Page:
For my second trip to Japan, I decided to stay for a full month! I spent 3 weeks with my partner covering Tokyo, Kyoto, Sapporo, and Hiroshima. When he left for Sydney, I continued on solo, just in Tokyo, and Couchsurfed (free accommo, yay!)
Japan has a reputation for being one of the most expensive countries to travel in Asia. For me, Japan lived up to its reputation but I’m quite confident that I can travel Japan on a tighter budget. As I was with my partner for most of this trip and we travel a little faster when together, I spent a lot more during the 3 weeks than I would’ve otherwise.
So, here is the damage… and some tips to save money.
Apart from the usual expenses for accommodation, food, and transport, I also had to buy a new phone outright on this trip (my Samsung phone died on me!). I decided on an iPhone 6 and there went A$885… Without including the cost of my phone, I spent a total A$4666 for 4 weeks or A$145 per day. This amount includes flights, transport, accommodation, food and shopping (which I didn’t do much of).
FLIGHTS + TRANSPORT
- Busan to Osaka – Jeju Air – incl. 15kg luggage – A$88 one way – I flew to Japan from Busan as I was living in South Korea at the time.
- Tokyo to Athens – Etihad Airways – 1 stopover – A$472 one way – after Japan, I did Europe!
- Tokyo to Sapporo – Jetstar – direct – A$164 incl. return.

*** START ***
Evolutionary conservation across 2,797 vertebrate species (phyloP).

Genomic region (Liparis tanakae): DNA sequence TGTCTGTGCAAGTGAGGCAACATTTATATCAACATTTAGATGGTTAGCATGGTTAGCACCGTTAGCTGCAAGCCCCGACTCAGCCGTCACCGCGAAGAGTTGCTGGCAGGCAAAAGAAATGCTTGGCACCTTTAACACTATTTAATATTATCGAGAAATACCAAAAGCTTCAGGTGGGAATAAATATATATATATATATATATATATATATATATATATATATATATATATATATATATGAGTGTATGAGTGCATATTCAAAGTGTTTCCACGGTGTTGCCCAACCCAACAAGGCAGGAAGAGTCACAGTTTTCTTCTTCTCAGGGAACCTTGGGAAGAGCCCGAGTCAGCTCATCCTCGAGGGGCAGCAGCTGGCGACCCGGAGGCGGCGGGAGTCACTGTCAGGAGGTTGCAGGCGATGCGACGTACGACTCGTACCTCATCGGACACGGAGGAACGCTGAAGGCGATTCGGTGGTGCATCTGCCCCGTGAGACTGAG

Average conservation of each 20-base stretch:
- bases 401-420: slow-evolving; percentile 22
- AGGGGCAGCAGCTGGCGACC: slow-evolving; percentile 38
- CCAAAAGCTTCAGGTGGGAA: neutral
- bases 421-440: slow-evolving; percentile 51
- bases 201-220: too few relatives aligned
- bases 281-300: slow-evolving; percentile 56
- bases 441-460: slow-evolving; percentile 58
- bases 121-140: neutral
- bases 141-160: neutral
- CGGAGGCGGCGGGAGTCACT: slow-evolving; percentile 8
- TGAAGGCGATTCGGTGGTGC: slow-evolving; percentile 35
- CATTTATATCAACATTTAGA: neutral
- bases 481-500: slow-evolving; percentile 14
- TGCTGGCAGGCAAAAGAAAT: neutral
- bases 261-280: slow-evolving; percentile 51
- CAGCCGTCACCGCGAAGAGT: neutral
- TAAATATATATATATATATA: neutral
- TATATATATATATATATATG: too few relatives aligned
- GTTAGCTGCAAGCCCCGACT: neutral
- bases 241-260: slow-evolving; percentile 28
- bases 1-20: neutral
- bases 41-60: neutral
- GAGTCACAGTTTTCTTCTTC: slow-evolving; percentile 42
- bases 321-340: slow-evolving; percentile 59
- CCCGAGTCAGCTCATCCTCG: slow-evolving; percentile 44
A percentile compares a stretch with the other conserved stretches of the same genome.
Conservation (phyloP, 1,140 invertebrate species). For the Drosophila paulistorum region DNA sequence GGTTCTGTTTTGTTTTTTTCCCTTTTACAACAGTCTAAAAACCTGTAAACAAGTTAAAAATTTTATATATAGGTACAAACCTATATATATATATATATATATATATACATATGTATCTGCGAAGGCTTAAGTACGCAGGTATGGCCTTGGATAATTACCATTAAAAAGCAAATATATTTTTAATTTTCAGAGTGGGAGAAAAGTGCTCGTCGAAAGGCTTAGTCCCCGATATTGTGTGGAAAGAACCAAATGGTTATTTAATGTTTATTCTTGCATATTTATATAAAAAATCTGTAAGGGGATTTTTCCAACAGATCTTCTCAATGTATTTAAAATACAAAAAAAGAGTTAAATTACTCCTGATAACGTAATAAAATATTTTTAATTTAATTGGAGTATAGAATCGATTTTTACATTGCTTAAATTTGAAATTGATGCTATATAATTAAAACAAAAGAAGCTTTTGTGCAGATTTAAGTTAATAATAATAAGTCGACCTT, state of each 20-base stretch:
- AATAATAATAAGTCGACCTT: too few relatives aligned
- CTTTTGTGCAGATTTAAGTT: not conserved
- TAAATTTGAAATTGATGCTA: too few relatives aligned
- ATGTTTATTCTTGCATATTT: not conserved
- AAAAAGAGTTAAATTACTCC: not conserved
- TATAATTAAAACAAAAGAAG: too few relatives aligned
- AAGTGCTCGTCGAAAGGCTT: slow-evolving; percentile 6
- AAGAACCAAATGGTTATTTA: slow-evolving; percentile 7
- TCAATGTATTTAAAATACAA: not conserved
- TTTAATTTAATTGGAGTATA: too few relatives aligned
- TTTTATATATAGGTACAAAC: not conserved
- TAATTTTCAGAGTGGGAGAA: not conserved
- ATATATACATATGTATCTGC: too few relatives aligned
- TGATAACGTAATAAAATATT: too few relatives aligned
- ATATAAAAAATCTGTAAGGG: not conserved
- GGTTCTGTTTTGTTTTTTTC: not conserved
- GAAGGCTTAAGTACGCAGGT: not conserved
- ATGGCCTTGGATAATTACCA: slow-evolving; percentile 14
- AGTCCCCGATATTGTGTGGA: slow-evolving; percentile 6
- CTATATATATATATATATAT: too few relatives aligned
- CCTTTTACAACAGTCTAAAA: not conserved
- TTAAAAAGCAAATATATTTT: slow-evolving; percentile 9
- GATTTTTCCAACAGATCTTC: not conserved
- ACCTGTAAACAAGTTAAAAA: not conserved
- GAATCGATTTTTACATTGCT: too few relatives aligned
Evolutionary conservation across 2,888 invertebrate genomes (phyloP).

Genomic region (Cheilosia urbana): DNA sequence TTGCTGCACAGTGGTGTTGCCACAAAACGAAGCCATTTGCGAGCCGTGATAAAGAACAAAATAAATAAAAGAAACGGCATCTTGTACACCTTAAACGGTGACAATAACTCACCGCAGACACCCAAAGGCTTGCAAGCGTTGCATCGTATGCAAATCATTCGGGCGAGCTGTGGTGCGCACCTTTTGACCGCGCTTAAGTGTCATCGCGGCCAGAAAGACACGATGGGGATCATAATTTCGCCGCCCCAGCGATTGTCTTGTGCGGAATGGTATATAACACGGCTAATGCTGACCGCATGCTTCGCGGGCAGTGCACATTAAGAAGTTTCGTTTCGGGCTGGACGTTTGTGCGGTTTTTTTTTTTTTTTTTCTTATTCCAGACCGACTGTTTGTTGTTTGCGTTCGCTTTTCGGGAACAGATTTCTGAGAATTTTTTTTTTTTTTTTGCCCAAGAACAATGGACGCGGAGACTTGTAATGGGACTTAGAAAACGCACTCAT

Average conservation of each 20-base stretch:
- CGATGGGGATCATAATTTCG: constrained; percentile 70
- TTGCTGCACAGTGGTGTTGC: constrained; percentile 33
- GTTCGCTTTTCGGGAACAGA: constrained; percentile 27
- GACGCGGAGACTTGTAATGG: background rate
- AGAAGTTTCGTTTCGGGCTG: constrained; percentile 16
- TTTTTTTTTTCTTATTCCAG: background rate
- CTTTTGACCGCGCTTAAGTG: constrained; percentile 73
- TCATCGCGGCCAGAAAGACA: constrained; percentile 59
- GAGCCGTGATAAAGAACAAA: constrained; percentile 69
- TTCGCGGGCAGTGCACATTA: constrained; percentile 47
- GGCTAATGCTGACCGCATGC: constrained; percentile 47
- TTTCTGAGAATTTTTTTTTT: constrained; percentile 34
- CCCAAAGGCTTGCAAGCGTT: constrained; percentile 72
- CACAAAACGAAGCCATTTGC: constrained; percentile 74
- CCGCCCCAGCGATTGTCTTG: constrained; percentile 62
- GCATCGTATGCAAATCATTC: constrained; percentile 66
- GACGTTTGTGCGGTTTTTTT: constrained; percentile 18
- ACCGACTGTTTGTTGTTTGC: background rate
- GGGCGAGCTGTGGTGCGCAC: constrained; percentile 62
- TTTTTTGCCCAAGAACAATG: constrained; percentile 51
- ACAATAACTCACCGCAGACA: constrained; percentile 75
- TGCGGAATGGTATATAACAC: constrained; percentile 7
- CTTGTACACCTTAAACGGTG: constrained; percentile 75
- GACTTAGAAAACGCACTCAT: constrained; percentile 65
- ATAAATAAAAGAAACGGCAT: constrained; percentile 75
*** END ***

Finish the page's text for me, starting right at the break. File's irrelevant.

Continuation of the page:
- Sydney to Tokyo – All Nippon Airways (ANA) – direct – A$975 incl. return. This was my partner’s flight costs and included here just FYI. We made the mistake of booking too early as a month before he was due to fly, his flight dropped to about $770!
- Japan intercity travel – National Japan Rail Pass (14 days) – A$596.19 (as @ 6 September 2017, $517) – please note that this pass cannot be used for travel on the super express Nozomi and Mizuho trains on the Tokaido, Sanyo, and Kyushu Shinkansen lines… so if you’re travelling from Tokyo to Osaka, for example, you won’t be able to catch the fastest train.
See Flights for tips on finding good deals.
- Tokyo, Roppongi – Inno Family Managed Hostel Roppongi – 16-bed female dorm room – A$39/night.
- Tokyo, Shibuya – Airbnb Shibuya (Tomoya) – 6 min walk to Shibuya station – A$39.50/night.
- Tokyo, Shibuya – Airbnb Shibuya (Lukasz) – 8 min walk from Shibuya station – A$52/night.
- Tokyo – Couchsurfing – $0
- Sapporo – Best Western Hotel Fino Sapporo (Now, HOTEL MYSTAYS Sapporo Station) – Double Room – 2 min walk from Sapporo station – A$76/night.
- Kyoto – Piece Hostel – Double Room with Shared Bathroom – 5 min walk from JR Kyoto station – A$41.76/night.
The rates above are per person per night. I spent a total A$793 on accommodation or an average A$25.58 per night.
Kyoto, Piece Hostel Kyoto
- Consider visiting just one or two cities and leaving it at that. I’d recommend Tokyo and Kyoto. You’ll save a lot by not having to purchase the JR Pass or multiple single tickets and will still get to experience the best of Japan.
- Riding a bike around Kyoto, as opposed to taking public transport or taxis, can save you some money. While it may not save you much, it’s a more enjoyable way to explore Kyoto or any city for that matter – obviously only if you know how to ride (if you don’t, learn!). Some hostels like the one we stayed at in Kyoto, Piece Hostel, have bikes that you can rent for cheap.